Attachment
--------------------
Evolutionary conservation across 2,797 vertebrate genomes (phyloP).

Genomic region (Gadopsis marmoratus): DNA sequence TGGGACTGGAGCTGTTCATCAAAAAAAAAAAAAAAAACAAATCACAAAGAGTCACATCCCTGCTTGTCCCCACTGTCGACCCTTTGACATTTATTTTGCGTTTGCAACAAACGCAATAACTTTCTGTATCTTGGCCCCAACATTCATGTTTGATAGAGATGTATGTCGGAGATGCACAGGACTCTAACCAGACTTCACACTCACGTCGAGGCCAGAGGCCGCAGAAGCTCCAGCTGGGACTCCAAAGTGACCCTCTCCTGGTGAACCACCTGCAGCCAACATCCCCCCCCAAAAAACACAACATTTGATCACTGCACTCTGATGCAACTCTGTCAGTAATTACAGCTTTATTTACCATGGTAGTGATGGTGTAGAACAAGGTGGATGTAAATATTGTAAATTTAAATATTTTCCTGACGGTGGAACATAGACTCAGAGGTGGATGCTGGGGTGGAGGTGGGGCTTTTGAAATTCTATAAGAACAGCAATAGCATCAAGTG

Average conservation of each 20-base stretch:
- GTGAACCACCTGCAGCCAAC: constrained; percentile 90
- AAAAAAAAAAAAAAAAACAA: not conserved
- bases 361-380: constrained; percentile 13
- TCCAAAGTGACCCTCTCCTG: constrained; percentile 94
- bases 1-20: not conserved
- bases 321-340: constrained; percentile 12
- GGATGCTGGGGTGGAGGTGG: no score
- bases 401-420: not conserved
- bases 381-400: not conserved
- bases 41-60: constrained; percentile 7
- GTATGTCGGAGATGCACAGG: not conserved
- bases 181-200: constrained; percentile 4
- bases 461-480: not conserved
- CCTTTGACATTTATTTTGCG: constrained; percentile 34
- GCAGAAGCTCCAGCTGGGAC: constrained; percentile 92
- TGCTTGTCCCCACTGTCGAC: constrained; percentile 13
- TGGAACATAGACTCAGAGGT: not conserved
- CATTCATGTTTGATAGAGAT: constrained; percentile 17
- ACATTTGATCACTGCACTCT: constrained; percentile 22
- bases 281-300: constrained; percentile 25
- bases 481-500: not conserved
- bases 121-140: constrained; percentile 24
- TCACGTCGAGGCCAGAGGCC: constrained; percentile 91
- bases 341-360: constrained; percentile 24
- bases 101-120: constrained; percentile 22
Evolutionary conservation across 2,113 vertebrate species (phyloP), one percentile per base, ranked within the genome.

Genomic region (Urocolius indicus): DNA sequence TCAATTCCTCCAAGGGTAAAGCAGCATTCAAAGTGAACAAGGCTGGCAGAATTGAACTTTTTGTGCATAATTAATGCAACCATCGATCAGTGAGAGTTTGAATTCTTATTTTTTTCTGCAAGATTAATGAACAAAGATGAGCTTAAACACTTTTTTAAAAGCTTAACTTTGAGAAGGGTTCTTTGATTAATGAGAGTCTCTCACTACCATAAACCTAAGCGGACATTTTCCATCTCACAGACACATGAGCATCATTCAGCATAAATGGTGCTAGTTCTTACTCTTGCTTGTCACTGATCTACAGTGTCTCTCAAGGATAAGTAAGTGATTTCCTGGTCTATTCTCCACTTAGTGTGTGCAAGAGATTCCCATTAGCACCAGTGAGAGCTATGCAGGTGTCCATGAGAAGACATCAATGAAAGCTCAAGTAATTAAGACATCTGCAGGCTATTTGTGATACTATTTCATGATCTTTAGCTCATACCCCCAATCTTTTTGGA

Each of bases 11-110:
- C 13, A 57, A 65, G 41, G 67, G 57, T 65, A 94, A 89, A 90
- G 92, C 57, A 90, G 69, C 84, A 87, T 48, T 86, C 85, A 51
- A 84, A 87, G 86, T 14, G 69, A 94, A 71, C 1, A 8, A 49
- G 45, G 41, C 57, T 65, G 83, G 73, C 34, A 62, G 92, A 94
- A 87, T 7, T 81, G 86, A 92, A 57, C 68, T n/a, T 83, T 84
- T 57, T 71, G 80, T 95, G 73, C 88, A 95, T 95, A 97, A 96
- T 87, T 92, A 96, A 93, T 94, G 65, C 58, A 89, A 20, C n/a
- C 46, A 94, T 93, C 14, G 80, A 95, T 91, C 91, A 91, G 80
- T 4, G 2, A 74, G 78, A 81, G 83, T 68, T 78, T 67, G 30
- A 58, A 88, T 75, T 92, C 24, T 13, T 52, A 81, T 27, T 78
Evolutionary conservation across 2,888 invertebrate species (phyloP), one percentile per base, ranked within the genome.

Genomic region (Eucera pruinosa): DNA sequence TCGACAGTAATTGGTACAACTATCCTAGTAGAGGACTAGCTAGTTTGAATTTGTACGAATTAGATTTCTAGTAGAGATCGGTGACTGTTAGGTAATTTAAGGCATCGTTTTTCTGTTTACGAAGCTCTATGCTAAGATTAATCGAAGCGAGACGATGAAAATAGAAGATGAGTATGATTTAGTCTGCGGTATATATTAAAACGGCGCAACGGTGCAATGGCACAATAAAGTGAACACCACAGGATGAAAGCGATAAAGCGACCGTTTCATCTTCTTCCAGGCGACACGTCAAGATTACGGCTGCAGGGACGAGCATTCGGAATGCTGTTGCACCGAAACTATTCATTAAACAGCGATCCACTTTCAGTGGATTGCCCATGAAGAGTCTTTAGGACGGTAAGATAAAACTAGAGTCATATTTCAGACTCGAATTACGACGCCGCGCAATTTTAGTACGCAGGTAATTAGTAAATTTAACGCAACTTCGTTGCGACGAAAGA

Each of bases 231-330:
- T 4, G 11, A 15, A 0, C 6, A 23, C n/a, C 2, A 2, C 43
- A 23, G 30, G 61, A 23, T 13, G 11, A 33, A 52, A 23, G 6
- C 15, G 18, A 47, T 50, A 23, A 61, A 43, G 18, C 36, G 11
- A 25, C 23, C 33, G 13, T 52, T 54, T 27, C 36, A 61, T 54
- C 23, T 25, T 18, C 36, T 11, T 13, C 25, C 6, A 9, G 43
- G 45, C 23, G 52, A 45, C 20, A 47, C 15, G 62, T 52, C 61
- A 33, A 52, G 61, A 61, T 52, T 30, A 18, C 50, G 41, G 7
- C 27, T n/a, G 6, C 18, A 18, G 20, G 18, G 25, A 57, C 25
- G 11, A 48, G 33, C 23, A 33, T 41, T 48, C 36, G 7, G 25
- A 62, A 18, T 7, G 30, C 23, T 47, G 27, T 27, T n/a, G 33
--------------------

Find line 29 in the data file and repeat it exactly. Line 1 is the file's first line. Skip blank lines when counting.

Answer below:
Evolutionary conservation across 2,113 vertebrate species (phyloP), one percentile per base, ranked within the genome.